With the help of a Skywatcher Heritage 130P telescope and beginner eyepieces and filters, we’ll venture deep into the night sky – night after night, season after season
In May, nights in Melbourne can be pretty freaking cold affairs. In 2019, it took a monumental plunge of daring for me to stake my spotting scope in the driveway and fish out the brightest star in the night sky. That first glance at Jupiter – a giant gaseous neighbour of ours in the galactic neighborhood – and its four moons: Io, Callisto, Ganymede and Europa, was all it took for me to be hooked to a cosmic affair, lasting a lifetime.
You must now be wondering what I had seen then that hooked me permanently on to astronomy. While school textbooks and television documentaries are full of all kinds of images and animations of the planets, nothing compares with the excitement and elation of seeing those with our very own eyes in the night sky. The grandiosity of the cosmic scale, the littleness of life’s many troubles and the appreciation for the intricate design in the assemblage of the majestic and yet mysterious universe are all realised in the first glance. It truly is an experience of a lifetime.
Let me take you on a short cosmic trip with me, armed with my Skywatcher Heritage 130P telescope and a collection of beginner eyepieces and filters. Like with any earthly expedition, we must wait for the right time and the right conditions. In this cosmic journey, we’ll venture deep into the night sky, night after night, season after season.
Jupiter, with its multiple bands and four moons locked in a perpetual dance around it, can mostly be spotted weeks before and after its ‘opposition’. Opposition for an outer planet is when it lies directly opposite to the Sun in our sky. Jupiter at opposition is at its brightest and visually the largest, and can then present fleeting glimpses of the Great Red Spot – a storm known to be raging on it for over 300 years now. If you are lucky, you might even catch a glimpse of one or more of its moons transiting the disk of the planet, leaving a clear black shadow of the moon on the planet. This is the equivalent of a solar eclipse, except that we can see it happening on Jupiter, from Earth.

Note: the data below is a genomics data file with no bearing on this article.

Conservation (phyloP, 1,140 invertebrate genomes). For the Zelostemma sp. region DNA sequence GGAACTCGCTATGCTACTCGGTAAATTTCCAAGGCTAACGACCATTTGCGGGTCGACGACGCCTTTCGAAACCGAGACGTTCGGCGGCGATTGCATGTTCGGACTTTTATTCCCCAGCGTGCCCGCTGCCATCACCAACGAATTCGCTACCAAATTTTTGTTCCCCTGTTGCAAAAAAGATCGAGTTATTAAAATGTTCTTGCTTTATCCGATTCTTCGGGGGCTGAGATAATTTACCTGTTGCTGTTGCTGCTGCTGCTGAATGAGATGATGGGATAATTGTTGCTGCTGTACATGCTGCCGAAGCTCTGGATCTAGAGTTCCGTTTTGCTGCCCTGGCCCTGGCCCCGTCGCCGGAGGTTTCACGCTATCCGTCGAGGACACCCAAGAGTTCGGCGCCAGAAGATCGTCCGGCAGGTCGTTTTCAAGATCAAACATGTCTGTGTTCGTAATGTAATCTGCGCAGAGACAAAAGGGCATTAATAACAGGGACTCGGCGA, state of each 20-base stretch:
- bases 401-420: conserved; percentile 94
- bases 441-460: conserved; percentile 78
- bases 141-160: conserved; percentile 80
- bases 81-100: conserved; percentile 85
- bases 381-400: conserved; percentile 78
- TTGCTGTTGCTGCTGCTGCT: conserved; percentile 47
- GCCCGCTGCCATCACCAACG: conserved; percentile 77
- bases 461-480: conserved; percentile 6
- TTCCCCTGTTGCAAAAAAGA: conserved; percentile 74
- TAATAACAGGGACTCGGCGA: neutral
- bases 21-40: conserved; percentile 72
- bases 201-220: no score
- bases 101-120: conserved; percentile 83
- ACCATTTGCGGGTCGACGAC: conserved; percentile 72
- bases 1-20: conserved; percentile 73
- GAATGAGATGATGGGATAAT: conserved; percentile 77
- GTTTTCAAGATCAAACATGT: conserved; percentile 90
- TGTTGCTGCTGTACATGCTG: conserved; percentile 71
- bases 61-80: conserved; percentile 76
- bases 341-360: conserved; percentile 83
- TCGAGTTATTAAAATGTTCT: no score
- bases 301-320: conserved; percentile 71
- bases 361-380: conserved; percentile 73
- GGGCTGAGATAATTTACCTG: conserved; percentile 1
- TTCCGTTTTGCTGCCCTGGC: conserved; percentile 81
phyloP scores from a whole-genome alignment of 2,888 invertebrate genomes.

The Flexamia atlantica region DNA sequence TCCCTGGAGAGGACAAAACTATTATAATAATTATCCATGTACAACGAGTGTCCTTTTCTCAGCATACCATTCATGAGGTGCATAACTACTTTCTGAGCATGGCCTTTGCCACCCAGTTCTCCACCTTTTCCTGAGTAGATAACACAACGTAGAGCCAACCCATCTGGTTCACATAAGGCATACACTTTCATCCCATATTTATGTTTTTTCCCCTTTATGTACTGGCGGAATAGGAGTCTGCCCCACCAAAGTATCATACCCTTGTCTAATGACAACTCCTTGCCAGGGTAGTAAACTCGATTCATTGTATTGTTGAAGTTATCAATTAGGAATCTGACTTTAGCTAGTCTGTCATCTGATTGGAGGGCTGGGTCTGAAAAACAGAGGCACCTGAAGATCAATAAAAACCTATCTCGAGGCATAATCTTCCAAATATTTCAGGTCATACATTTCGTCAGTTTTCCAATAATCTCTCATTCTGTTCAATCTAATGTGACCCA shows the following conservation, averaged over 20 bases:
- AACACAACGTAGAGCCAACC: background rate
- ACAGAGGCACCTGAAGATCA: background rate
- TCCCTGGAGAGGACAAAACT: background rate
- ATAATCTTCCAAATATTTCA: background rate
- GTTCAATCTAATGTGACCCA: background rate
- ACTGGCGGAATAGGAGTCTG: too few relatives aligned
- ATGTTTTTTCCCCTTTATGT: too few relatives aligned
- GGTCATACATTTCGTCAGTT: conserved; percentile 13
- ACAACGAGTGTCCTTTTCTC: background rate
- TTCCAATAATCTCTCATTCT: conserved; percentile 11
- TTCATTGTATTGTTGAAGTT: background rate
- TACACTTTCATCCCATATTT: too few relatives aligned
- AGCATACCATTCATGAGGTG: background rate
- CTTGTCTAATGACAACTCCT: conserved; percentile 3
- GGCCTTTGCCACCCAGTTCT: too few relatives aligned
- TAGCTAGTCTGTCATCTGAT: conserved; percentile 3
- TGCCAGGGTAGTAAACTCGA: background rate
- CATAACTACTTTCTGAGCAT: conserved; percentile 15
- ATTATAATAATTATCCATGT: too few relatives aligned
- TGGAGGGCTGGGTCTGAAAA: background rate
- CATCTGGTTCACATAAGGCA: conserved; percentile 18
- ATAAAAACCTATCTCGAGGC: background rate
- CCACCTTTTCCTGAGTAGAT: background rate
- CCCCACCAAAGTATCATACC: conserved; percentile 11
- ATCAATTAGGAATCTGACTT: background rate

Moving a little further out takes us to Saturn, whose opposition every year also brings stellar views. Visually, it presents itself as a small pale yellowish globe, circled by an incredibly beautiful system of rings, hanging high up in the night sky. Titan, its largest moon, and the only other place in the solar system known to contain liquid surface lakes (in this case of hydrocarbons), is also easily observable. If you are in for a treat, you’ll also find four other moons orbiting the planet. If you can train your eyes to fish out the smallest details, then try to spot the Cassini division, which is a fine line separating parts of Saturn’s ring system. Saturn is by far the prettiest object for visual observation in the entire solar system.
The other planets have their own qualities, and looking at some, such as Mars, can be an enthralling experience. Its opposition in October 2020 was the biggest and brightest appearance on the Earth’s skies for the next fifteen years. Many territorial features on Mars such as desert plains, rocky valleys, hazy clouds, the south and north polar ice caps and Olympus Mons – the largest planetary mountain in the Solar System – were easily photographed by astronomers worldwide. Venus is mostly a shining blob in the evening or morning sky, so bright, it can occasionally be picked out even during day time. But let’s move on, further into space now.